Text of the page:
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Jern Yee Chen, Mark N Jones, Sathish Srinivasan, John Armitage, Timothy Neal, Stephen Kaye, ; Endophthalmitis following primary penetrating keratoplasty in the United Kingdom. Invest. Ophthalmol. Vis. Sci. 2014;55(13):3139.
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To determine the incidence of endophthalmitis following primary penetrating keratoplasty (PK) and to identify associated patient and donor risk factors.
Retrospective review of all recipients undergoing their first PK (N=11320) registered on the United Kingdom Transplant Registry between April 1999 and December 2006. Clinical information collected included pre-operative (donor and recipient characteristics) and peri-operative events (additional procedures, suturing method, grade of surgeon) and post-operative outcomes (visual acuity, medications, complications, rejection episodes, graft survival and reasons for graft failure) in index cases of endophthalmitis and cases where the fellow donor mate cornea had been transplanted. Logistic regression was used to investigate multivariate differences in the factors associated with the development of endophthalmitis. Cox proportional hazards regression was used to determine whether graft survival was lower for endophthalmitis cases in comparison with fellow donor corneal transplants.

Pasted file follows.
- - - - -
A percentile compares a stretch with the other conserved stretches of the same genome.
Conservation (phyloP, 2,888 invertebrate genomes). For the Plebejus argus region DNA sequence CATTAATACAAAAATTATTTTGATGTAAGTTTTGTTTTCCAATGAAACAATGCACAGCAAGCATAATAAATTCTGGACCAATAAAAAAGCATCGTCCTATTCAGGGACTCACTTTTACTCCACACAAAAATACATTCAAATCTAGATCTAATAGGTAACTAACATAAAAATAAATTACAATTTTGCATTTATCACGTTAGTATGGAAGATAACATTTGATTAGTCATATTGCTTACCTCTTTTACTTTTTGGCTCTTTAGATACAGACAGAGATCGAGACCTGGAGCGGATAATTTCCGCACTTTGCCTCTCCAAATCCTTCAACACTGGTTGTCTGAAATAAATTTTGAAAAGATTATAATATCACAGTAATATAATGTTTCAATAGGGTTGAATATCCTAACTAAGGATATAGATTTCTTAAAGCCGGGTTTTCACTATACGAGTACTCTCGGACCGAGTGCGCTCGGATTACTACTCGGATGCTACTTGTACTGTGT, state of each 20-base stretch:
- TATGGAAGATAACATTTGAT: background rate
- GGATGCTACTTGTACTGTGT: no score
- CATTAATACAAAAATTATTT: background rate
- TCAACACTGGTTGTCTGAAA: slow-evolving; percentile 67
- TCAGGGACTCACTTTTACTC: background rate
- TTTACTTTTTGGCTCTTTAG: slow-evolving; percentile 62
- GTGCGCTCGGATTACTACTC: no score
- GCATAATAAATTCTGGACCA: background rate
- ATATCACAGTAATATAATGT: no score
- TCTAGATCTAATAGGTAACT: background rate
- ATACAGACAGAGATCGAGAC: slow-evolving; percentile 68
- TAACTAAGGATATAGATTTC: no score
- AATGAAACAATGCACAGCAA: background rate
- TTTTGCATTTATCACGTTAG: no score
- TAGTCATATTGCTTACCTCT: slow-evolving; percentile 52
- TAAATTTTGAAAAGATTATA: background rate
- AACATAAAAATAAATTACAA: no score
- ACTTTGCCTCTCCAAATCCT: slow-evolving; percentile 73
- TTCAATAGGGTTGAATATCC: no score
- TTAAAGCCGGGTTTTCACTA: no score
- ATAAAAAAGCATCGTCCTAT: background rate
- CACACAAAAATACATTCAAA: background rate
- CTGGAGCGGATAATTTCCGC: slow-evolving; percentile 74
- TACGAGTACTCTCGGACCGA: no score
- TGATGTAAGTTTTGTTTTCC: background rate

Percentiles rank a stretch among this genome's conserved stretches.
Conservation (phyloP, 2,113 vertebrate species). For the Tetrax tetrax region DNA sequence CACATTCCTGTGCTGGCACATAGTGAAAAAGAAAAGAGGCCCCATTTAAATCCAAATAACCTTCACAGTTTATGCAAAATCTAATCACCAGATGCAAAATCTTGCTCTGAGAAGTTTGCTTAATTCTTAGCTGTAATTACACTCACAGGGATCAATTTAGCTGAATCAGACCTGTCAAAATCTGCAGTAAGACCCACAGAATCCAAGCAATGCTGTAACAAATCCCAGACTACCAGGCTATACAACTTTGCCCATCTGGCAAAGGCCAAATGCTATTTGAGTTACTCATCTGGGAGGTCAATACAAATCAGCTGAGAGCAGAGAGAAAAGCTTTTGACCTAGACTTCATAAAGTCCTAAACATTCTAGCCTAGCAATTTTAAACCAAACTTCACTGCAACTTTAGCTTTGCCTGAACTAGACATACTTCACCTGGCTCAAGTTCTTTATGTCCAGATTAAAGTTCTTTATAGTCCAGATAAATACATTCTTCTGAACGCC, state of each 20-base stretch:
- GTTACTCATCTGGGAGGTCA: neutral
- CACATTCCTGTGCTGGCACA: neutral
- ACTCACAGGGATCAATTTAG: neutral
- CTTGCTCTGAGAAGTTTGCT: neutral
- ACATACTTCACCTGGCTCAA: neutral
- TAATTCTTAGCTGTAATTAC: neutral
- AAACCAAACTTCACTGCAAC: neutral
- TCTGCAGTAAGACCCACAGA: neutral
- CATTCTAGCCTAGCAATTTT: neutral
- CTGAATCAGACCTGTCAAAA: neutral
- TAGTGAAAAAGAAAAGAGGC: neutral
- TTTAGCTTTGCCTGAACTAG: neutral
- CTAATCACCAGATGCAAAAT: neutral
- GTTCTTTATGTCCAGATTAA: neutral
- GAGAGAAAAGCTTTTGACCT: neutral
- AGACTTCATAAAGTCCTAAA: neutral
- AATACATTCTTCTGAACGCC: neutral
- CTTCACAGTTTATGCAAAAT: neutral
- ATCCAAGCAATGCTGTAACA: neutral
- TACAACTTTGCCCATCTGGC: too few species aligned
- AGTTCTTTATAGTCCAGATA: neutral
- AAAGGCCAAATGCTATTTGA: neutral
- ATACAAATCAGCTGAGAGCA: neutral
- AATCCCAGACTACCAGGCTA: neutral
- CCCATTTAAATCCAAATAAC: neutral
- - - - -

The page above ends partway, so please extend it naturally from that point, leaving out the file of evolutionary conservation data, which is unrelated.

The overall incidence of endophthalmitis occurring post primary PK in the UK was 0.67% (N=76). The incidence of acute endophthalmitis occurring within 6 weeks of surgery was 0.16% (N=18). Factors associated with endophthalmitis were donor cause of death (infection, OR=4.4, CI=1.8-10.8, P=0.001), high risk graft indications (OR=2.8, CI=1.6-5.0, P=0.0002) and non-visual graft indication (OR=1.9, CI=1.2-3.1, P=0.007). Endophthalmitis cases had lower graft survival (27% versus 75%, P <0.0001) and poorer visual outcomes(17% vs 62% achieving BCVA better than 6/12, P=0.003).
The development of endophthalmitis remains a serious issue, with those affected having reduced graft survival and reduced visual outcomes. The risk factors for the development of endophthalmitis were found to be both donor and recipient related. As such, it is therefore important that eye retrieval and eye bank practices are reviewed, particularly with regard to the use of disinfections at the time of enucleation and the testing of eyes for possible contamination prior to preservation to ensure the provision of high quality and safe tissue to recipients. It is equally important for surgeons to have extra vigilance in high risk cases and to consider the use of additional prophylactic measures to reduce the risk in such cases.
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